Will Work for Prom Dress was a really cute, fun read. Aimee Ferris did a great job of adding humor and comedic misunderstandings into this story and creating ridiculous working situations for these two girls as they try to find jobs to earn money for their prom dresses. Quigley and her friend Anne (who has a famous clothing designer mother and an absent, secret movie star father) are working on bettering themselves to find dates to prom. Every odd job they have seems to end up with Quigley in an uncomfortable and embarrassing situation.
Then there is the school situation. Quigley is an artist, but hasn't quite found her niche yet, although she thinks her dream is to attend the Art Institute of Chicago. She has a competitor at school, and she doesn't quite know why David, the self-proclaimed "Art King" is now being friendly to her. Meanwhile, she has to watch her best friend Anne who seems to keep falling for the bad boys. The day they start their newest job as models for a fashion design course, and Quigley meets Zander, things all change. Numerous antics happen along the way: a parade, an arrest for vandalizing a police car, a fire in a dark room, a murder mystery dinner, a secret father revelation, an Elvis pizza - all leading the two girls in a direction they didn't expect with boyfriends, family, school, and life decisions.
Will Work for Prom Dress ended up having more heart than I expected, but it did take a little while to get to it. This book has elements of celebrity and fame; friendship and honesty; figuring out what's important in life; choosing which direction to go with life's path; learning to like oneself as is and learning to like others for who they really are. I really appreciated the message that comes at the end of the book when Quigley makes decisions about her life that relate to her realizing what home and family really means. It was a light, cute book with some good messages; however, it was a little bit predictable and I felt it lacked some character depth in places.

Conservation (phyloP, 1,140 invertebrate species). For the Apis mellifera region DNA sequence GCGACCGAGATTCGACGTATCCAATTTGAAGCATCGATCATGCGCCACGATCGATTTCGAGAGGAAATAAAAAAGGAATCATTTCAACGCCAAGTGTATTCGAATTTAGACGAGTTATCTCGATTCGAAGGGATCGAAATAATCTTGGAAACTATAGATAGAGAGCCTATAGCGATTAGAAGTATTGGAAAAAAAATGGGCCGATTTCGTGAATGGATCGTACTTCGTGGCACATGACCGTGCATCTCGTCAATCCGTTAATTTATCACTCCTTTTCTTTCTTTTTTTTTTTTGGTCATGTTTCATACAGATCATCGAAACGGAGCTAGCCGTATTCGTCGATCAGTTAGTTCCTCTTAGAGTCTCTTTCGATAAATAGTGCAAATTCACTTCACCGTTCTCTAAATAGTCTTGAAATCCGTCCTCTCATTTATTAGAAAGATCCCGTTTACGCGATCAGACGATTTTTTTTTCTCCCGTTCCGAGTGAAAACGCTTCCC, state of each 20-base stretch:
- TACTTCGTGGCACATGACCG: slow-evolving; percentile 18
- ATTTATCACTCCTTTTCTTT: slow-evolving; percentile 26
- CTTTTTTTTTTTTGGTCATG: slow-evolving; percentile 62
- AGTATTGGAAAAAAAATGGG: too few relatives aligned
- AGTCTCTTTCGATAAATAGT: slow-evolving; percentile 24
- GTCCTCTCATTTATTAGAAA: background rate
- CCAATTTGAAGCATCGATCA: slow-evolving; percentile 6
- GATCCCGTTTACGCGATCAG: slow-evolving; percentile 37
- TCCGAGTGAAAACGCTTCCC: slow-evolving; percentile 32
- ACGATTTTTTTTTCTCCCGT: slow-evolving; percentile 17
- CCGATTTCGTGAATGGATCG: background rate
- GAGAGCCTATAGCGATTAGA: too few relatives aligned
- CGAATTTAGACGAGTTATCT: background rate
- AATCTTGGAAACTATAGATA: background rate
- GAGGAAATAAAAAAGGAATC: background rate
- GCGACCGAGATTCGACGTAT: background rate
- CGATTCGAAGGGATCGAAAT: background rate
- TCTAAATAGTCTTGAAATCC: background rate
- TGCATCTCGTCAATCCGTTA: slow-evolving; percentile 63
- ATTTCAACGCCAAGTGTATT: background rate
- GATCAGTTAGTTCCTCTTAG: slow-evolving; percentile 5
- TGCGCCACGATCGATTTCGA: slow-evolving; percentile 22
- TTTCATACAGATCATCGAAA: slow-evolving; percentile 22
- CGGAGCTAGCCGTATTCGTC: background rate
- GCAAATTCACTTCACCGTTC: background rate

One thing I noticed also was the "YA pet peeve" of the missing parents - Quigley's parents are mentioned, but never appear in the book; however, Ann's mother is well represented and serves as a mother-figure in many senses. The romantic subplot is enjoyable as well especially because Zander is a really good and sweet guy and nothing goes too far, something which can sometimes be missing in books like this. Also, it is a very honest relationship beginning/progression as it's not lust at first sight.
It's a very real growing of feelings based on how he treats her, while she is confused and doesn't know where she stands with him. Their relationship also endures a major conflict that is resolved in a good way. Overall, I enjoyed the book for the plot, humor, unique take on celebrity, realness of the relationships, and the relationship between Quigley and Zander, and I think many teen girls will as well.
- This reviewer also blogs at http://teach8bookblog.blogspot.com
- Publisher: Egmont USA
- Date of Publication: February 2011